But there is another important reason for having a yacht built in England – it is the home of yachting! Yes, the first yachts were built in Holland, but as a formal, organized, rich-in-tradition sport goes, England and The Solent (the body of water between the English mainland and the Isle of Wight) is the real home to the recreation of yachting. The British have been designing and building yachts for over 200 years. They understand why people do it, and more important, they do it themselves! (Holland is a close second, of course.)
The dinghy goes on the wide swim platform under the hydraulic passerrelle. An integrated, concealed davit is optional. Most Americans won’t need the gangplank but it is an old British tradition we're told.
The fact is that for the most part, the people working in the marine industry nearly anywhere in the world can not afford to go boating on large motoryachts, their friends don’t own them, and their exposure to the sport from the standpoint of a “user” of the product is quite limited. All of this is even more so in the Far East, and is far less so in places like the UK and Holland where the ocean is accessible and there is a rich culture of seafaring that pervades the societies.
This is probably the most important thing that separates UK yacht builders and designers from those in the Far East – and it is rarely mentioned. It is translated into a better product in dozens of subtle ways, many of which might not be known for some time. Then there is the fact that the language is the same – or, almost.
Like most Viking Sport Cruisers, the 63 MY rides on a modified-V hull that incorporates propeller pockets to maximize efficiency and reduce draft. The hull strakes are designed to deflect water for a dry ride while also providing lift. “Dry ride” and “English Channel” don’t always go together. Curved chines and an optimized deadrise are designed to make for a smooth ride at sea.
The enclosed helm is on the main deck which is where you want it in the UK, where you can get freezing gales and slashing rain even on nice days. It’s compact, with side-by-side seating that’s a little cozy for our liking. However, everything you need is also close at hand, and windows all around make for good sightlines for the skipper. In the U.S., we expect most folks will steer from the flying bridge, except in British-style weather.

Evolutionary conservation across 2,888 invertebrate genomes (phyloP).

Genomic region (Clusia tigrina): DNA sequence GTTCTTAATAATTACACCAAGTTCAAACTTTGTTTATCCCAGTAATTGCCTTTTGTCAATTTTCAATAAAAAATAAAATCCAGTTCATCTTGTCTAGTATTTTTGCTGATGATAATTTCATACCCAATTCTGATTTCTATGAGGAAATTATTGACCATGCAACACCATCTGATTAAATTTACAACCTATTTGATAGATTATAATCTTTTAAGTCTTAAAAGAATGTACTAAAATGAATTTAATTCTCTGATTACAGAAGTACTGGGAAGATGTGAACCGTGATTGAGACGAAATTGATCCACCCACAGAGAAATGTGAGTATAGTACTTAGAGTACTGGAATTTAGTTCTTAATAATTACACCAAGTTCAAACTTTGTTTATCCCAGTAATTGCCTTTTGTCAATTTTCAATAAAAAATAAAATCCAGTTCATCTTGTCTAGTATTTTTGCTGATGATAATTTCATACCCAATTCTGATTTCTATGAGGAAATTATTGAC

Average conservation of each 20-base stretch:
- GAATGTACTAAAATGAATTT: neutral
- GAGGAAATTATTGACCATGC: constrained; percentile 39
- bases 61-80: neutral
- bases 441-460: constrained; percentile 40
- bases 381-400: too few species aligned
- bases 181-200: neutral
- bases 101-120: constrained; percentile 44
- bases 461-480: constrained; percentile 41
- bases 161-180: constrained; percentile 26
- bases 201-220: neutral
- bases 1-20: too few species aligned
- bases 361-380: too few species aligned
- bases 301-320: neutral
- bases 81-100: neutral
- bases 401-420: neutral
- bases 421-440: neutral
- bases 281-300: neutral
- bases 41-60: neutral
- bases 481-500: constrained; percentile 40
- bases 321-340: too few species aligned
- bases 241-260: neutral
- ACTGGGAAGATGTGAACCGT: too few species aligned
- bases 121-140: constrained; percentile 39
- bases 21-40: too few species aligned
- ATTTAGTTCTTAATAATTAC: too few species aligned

Although the designers figure this stuff out using computer-aided-design (CAD) programs, the proof is in the running, and Princess crews beat the heck out of every new design in the nasty waters off Plymouth to make sure it performs in fiberglass like it does on the computer screen. If not, it’s back to the shop for modifications, then test it again until everything is fish-and-chips.
Built Like a Battleship
If you know Viking Yachts convertibles, then you know they’re built like battleships, and the same philosophy pervades the Sport Cruisers. Conditions around the UK are so arduous that shoddy work means broken boats and maybe lost crews. Boat builders who want to stay in business don’t cut corners. The London press covers boating and yachting the way the New York Times covers politics. When something nasty goes wrong on a yacht off the UK coast, it makes the front pages and the evening BBC TV news.
The 63 MY is built with resin-infused or hand-laid ‘glass components, with high-density foam and end-grain balsa coring where appropriate. Interior components are mostly made in-house; metal and PVC tanks, stainless-steel fittings and hardware, wiring looms, and so forth all come from Princess craftsmen.
Here’s a shot of the saloon. We love all the natural light from the windshield and swoopy side windows. Too often Euro-styled means Euro-dank, but the 63 MY is nice and airy. We also like that the layout here is uncluttered. The joinery is cherry, the upholstery genuine leather with fabric inlays where appropriate. It’s a perfect conversation pit, but if you tire of chatting, there’s a fully equipped entertainment center, too.